We were up early on the morning of the 18th, and prepared to make our official approach to the town of Ghat, which was now distant only two hours. I had already visited the place, and was familiar with its aspect; but must introduce a few words of description for the sake of the reader of the present narrative. Ghat is situated on the spur of a lofty hill, which overlooks it from the north. It is surrounded by miserable walls not more than ten feet high, pierced by six weak gates. The houses are not whitewashed, like those of Moorish towns, but retain the dirty hue of the unburnt brick and mud with which they are built. A single minaret worthy the name, and one large building used as a general lodging-house, rise above the flat roofs of the rest of the town. Some few palm-trees bend gracefully here and there; but, in general, the groves of the oasis are a little distant from the walls. There is a suburb of some fifty houses of stone and mud; and a number of huts, made of straw and palm-branches. The whole oasis is not more than three miles in extent; the gardens produce only a little wheat, barley, and ghaseb, with some few kinds of fruit. Good water is supplied by wells; but all the palm vegetation is stunted.
From the hill that overlooks the town, a fine view is to be obtained of the little oasis and the vast extent of desert that encircles it on every side. Far to the south wave in the air the summits of the palm-groves of Berket, on the way to Aheer. To the west, hills and ridges succeed one another to the horizon; and to the east, above a line of glittering sand-hills, rises the unbroken wall of the Wareerat range—the rampart thrown up by the demons to protect their favourite Tuaricks from the inroads of the conqueror. The contrast of the bright green of the oasis with the stony waste beyond is striking; and when the sun sheds its bright rays over the scene, it may really be called beautiful.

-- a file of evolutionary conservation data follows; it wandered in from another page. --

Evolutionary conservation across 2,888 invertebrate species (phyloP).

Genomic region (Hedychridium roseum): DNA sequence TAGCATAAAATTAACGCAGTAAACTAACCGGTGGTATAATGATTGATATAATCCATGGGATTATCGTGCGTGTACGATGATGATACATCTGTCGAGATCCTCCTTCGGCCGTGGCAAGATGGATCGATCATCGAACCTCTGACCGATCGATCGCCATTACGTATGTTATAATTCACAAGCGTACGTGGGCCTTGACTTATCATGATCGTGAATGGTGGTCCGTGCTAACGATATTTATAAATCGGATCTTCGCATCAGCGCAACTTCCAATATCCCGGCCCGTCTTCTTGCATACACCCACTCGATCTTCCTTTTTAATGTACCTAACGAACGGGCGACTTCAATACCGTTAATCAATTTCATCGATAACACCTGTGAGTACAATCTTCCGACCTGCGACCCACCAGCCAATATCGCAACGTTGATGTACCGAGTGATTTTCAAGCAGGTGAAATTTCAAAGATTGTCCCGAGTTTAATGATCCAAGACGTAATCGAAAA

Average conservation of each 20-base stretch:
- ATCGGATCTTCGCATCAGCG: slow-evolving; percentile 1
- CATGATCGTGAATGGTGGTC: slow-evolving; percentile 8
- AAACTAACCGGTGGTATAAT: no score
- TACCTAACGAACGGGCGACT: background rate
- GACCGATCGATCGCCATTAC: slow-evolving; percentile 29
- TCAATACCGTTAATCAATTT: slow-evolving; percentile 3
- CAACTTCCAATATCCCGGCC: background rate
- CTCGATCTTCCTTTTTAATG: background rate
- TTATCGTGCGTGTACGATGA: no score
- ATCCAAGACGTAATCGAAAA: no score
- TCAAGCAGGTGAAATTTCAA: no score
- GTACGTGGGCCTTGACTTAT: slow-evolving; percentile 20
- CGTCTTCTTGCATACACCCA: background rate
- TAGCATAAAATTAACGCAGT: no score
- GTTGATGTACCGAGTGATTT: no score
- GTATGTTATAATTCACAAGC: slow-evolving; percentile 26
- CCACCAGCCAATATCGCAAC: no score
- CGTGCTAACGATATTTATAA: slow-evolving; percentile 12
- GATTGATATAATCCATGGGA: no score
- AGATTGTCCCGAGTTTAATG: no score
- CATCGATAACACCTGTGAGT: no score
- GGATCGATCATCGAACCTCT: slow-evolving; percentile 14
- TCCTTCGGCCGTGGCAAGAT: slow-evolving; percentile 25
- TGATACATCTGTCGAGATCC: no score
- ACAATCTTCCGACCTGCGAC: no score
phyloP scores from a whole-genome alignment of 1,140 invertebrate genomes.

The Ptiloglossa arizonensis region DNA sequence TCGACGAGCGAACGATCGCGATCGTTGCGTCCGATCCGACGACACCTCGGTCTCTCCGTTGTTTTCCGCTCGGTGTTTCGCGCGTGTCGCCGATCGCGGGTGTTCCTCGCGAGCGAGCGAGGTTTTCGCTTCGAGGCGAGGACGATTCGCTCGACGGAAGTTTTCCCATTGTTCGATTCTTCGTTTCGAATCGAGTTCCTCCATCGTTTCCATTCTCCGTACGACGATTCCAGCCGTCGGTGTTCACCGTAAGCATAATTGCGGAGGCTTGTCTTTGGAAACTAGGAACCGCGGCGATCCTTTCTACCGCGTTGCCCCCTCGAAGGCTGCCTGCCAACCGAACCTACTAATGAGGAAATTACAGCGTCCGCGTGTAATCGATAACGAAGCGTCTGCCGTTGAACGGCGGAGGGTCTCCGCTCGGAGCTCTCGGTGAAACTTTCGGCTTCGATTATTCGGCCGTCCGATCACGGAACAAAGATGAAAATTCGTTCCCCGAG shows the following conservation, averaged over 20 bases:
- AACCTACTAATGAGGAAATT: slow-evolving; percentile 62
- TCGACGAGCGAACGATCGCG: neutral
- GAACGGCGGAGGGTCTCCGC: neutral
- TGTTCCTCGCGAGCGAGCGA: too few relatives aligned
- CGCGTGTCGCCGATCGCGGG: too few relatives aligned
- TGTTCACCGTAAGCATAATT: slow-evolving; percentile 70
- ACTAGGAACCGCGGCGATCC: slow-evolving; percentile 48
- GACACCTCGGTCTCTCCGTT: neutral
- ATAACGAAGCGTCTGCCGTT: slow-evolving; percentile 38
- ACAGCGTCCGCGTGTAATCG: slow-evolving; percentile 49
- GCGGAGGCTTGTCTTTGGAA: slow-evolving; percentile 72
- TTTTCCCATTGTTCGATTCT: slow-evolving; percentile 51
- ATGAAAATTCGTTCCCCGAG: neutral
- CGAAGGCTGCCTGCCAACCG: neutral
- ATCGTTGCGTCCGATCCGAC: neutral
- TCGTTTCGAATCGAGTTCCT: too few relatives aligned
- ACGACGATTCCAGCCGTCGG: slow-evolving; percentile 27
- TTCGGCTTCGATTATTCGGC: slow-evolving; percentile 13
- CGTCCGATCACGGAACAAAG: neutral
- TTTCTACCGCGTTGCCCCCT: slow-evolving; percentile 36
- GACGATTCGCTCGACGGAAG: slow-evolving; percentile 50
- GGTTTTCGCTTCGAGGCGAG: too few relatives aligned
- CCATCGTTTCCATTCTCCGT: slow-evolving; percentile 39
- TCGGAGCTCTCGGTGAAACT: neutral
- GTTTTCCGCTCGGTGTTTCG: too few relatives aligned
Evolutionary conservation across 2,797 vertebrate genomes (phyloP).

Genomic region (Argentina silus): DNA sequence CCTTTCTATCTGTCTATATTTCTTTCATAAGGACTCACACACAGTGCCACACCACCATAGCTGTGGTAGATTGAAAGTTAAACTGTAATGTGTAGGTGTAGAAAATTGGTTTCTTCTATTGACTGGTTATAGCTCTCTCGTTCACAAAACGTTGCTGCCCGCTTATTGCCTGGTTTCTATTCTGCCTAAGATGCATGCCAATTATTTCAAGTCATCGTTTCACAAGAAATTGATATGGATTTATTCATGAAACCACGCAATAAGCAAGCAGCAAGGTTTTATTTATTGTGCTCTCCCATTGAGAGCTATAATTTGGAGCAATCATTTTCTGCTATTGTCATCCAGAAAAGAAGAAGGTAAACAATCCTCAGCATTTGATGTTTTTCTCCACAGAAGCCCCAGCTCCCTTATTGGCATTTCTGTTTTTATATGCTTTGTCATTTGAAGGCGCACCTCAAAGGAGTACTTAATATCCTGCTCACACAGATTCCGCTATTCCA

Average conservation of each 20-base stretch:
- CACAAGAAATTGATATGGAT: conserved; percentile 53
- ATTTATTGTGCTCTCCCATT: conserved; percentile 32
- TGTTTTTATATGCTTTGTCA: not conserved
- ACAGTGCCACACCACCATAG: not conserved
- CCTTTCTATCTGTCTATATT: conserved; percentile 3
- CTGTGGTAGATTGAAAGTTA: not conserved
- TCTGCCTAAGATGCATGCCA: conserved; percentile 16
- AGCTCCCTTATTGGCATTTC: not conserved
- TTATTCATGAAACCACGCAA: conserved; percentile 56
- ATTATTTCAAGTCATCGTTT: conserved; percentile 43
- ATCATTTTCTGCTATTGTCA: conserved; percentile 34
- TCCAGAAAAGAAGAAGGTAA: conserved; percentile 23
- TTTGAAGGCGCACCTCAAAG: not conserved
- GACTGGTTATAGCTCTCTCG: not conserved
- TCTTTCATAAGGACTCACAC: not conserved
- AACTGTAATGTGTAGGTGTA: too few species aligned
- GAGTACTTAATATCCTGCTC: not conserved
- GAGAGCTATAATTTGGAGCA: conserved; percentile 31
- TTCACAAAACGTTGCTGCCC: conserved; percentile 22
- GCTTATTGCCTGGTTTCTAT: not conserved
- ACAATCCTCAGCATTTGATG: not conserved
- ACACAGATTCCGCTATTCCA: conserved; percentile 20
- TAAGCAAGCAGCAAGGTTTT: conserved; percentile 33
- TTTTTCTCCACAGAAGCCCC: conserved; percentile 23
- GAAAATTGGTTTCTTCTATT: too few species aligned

But these are reminiscences. This day, as soon as we saw the town appearing over the trees between the rocks, we hailed it with delight; not, however, as the termination, but as the starting-point of a journey. Beyond, southward, everything to us was unknown, and, we believed, to all Europeans. Every step further, then, promised to be a discovery. Should we be allowed to proceed unmolested? Would no obstacle, natural or artificial, intervene? Much would depend on our reception in Ghat. On my former visit I had not, on the whole, reason to complain of the Sheikhs of the Tuaricks, whose chief place this is. I remembered the venerable Shafou, the dashing Khanouhen, with Jabour, and all the others, from whom I had received what might be called kindness. Hateetah, it is true, had hitherto somewhat disappointed me; and I know that great expectation had been already aroused in this little secluded territory of profit to be made out of my mission. Whether I should be able to meet all demands was a serious question with me. I am pleased to say that the Governor’s son came out to meet us, and conduct us to the housed of his father, who, with several of the notables of Ghat, were assembled, and gave us, in truth, a cordial reception.